123	into one slab in order for the allocation order to be acceptable.
124	In general slub will be able to perform this number of allocations
125	on a slab without consulting centralized resources (list_lock) where
126	contention may occur.
128	slub_min_order specifies a minim order of slabs. A similar effect like
129	slub_min_objects.
131	slub_max_order specified the order at which slub_min_objects should no
132	longer be checked. This is useful to avoid SLUB trying to generate
133	super large order pages to fit slub_min_objects of a slab cache with
134	large object sizes into one high order page. Setting command line
135	parameter debug_guardpage_minorder=N (N > 0), forces setting
136	slub_max_order to 0, what cause minimum possible order of slabs
137	allocation.
139	SLUB Debug output
140	-----------------
142	Here is a sample of slub debug output:
144	====================================================================
145	BUG kmalloc-8: Redzone overwritten
146	--------------------------------------------------------------------
148	INFO: 0xc90f6d28-0xc90f6d2b. First byte 0x00 instead of 0xcc
149	INFO: Slab 0xc528c530 flags=0x400000c3 inuse=61 fp=0xc90f6d58
150	INFO: Object 0xc90f6d20 @offset=3360 fp=0xc90f6d58
151	INFO: Allocated in get_modalias+0x61/0xf5 age=53 cpu=1 pid=554
153	Bytes b4 0xc90f6d10:  00 00 00 00 00 00 00 00 5a 5a 5a 5a 5a 5a 5a 5a ........ZZZZZZZZ
154	  Object 0xc90f6d20:  31 30 31 39 2e 30 30 35                         1019.005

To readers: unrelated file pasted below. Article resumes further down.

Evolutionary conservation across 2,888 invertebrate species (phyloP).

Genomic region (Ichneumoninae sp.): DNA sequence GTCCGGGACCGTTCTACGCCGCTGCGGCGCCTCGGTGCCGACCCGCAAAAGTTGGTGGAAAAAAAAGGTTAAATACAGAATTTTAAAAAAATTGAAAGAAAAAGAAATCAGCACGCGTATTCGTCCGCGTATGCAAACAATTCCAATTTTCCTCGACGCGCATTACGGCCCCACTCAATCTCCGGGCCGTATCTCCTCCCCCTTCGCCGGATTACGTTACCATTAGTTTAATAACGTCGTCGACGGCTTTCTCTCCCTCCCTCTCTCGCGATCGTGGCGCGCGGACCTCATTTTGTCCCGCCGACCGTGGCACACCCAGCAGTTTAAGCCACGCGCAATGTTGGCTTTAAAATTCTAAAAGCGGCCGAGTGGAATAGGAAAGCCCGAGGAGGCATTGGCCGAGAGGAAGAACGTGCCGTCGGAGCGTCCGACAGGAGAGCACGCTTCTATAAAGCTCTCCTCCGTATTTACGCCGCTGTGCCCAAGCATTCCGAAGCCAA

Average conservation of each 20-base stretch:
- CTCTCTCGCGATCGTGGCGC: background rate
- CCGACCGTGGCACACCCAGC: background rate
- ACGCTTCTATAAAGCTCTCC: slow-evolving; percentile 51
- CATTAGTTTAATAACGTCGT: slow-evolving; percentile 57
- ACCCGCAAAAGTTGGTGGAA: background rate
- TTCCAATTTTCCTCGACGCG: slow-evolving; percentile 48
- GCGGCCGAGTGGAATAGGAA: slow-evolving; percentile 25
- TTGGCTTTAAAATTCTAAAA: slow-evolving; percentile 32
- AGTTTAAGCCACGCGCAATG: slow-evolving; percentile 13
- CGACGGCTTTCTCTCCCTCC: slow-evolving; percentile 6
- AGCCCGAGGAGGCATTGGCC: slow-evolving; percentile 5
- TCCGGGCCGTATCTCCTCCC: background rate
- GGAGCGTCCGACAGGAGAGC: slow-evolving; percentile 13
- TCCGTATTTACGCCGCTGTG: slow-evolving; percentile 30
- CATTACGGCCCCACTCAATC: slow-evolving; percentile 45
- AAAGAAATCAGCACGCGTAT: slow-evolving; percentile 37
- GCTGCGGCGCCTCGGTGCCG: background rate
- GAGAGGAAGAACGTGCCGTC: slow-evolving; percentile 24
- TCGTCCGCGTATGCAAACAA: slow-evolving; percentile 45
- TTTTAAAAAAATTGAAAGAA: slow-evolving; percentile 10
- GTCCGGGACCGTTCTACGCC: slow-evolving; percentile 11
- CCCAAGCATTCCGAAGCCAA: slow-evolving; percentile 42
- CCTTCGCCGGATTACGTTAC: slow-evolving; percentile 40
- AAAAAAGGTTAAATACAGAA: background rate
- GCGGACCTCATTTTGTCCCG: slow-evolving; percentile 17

155	 Redzone 0xc90f6d28:  00 cc cc cc                                     .
156	 Padding 0xc90f6d50:  5a 5a 5a 5a 5a 5a 5a 5a                         ZZZZZZZZ
158	  [<c010523d>] dump_trace+0x63/0x1eb
159	  [<c01053df>] show_trace_log_lvl+0x1a/0x2f
160	  [<c010601d>] show_trace+0x12/0x14
161	  [<c0106035>] dump_stack+0x16/0x18
162	  [<c017e0fa>] object_err+0x143/0x14b
163	  [<c017e2cc>] check_object+0x66/0x234
164	  [<c017eb43>] __slab_free+0x239/0x384
165	  [<c017f446>] kfree+0xa6/0xc6
166	  [<c02e2335>] get_modalias+0xb9/0xf5
167	  [<c02e23b7>] dmi_dev_uevent+0x27/0x3c
168	  [<c027866a>] dev_uevent+0x1ad/0x1da
169	  [<c0205024>] kobject_uevent_env+0x20a/0x45b
170	  [<c020527f>] kobject_uevent+0xa/0xf
171	  [<c02779f1>] store_uevent+0x4f/0x58
172	  [<c027758e>] dev_attr_store+0x29/0x2f
173	  [<c01bec4f>] sysfs_write_file+0x16e/0x19c
174	  [<c0183ba7>] vfs_write+0xd1/0x15a
175	  [<c01841d7>] sys_write+0x3d/0x72
176	  [<c0104112>] sysenter_past_esp+0x5f/0x99